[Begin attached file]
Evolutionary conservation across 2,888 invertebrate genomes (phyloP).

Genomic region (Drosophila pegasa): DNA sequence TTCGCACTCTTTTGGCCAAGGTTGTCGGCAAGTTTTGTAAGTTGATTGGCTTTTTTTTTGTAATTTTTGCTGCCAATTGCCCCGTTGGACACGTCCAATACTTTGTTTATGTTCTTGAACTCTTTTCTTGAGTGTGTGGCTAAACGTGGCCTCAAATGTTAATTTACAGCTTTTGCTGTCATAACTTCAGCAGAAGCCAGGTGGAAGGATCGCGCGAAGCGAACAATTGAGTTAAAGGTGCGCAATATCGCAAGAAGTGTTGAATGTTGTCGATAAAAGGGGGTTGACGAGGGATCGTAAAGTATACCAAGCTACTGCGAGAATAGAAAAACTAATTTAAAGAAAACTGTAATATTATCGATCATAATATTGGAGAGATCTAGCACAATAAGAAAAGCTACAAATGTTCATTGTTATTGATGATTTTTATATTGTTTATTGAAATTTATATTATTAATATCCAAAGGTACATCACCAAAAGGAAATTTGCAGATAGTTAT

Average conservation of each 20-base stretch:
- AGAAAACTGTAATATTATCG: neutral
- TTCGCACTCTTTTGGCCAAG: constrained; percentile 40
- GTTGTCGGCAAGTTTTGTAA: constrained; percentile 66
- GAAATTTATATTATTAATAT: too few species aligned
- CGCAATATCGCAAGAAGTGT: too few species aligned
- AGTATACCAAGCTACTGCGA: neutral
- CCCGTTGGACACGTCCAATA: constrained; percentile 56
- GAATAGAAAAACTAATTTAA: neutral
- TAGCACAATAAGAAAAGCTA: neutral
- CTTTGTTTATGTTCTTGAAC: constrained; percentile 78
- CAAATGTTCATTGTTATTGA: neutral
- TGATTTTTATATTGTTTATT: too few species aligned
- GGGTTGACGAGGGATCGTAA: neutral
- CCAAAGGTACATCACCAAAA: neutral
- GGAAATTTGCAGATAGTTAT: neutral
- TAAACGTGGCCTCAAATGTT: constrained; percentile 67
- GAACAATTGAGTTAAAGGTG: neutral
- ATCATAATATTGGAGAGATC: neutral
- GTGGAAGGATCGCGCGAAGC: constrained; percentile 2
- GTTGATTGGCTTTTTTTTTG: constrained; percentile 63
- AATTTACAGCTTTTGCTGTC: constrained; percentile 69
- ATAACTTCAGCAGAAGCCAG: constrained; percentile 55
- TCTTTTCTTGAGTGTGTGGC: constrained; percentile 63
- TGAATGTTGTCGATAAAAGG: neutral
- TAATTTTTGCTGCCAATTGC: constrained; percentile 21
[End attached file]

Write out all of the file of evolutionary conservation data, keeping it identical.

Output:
Evolutionary conservation across 2,888 invertebrate genomes (phyloP).

Genomic region (Drosophila pegasa): DNA sequence TTCGCACTCTTTTGGCCAAGGTTGTCGGCAAGTTTTGTAAGTTGATTGGCTTTTTTTTTGTAATTTTTGCTGCCAATTGCCCCGTTGGACACGTCCAATACTTTGTTTATGTTCTTGAACTCTTTTCTTGAGTGTGTGGCTAAACGTGGCCTCAAATGTTAATTTACAGCTTTTGCTGTCATAACTTCAGCAGAAGCCAGGTGGAAGGATCGCGCGAAGCGAACAATTGAGTTAAAGGTGCGCAATATCGCAAGAAGTGTTGAATGTTGTCGATAAAAGGGGGTTGACGAGGGATCGTAAAGTATACCAAGCTACTGCGAGAATAGAAAAACTAATTTAAAGAAAACTGTAATATTATCGATCATAATATTGGAGAGATCTAGCACAATAAGAAAAGCTACAAATGTTCATTGTTATTGATGATTTTTATATTGTTTATTGAAATTTATATTATTAATATCCAAAGGTACATCACCAAAAGGAAATTTGCAGATAGTTAT

Average conservation of each 20-base stretch:
- AGAAAACTGTAATATTATCG: neutral
- TTCGCACTCTTTTGGCCAAG: constrained; percentile 40
- GTTGTCGGCAAGTTTTGTAA: constrained; percentile 66
- GAAATTTATATTATTAATAT: too few species aligned
- CGCAATATCGCAAGAAGTGT: too few species aligned
- AGTATACCAAGCTACTGCGA: neutral
- CCCGTTGGACACGTCCAATA: constrained; percentile 56
- GAATAGAAAAACTAATTTAA: neutral
- TAGCACAATAAGAAAAGCTA: neutral
- CTTTGTTTATGTTCTTGAAC: constrained; percentile 78
- CAAATGTTCATTGTTATTGA: neutral
- TGATTTTTATATTGTTTATT: too few species aligned
- GGGTTGACGAGGGATCGTAA: neutral
- CCAAAGGTACATCACCAAAA: neutral
- GGAAATTTGCAGATAGTTAT: neutral
- TAAACGTGGCCTCAAATGTT: constrained; percentile 67
- GAACAATTGAGTTAAAGGTG: neutral
- ATCATAATATTGGAGAGATC: neutral
- GTGGAAGGATCGCGCGAAGC: constrained; percentile 2
- GTTGATTGGCTTTTTTTTTG: constrained; percentile 63
- AATTTACAGCTTTTGCTGTC: constrained; percentile 69
- ATAACTTCAGCAGAAGCCAG: constrained; percentile 55
- TCTTTTCTTGAGTGTGTGGC: constrained; percentile 63
- TGAATGTTGTCGATAAAAGG: neutral
- TAATTTTTGCTGCCAATTGC: constrained; percentile 21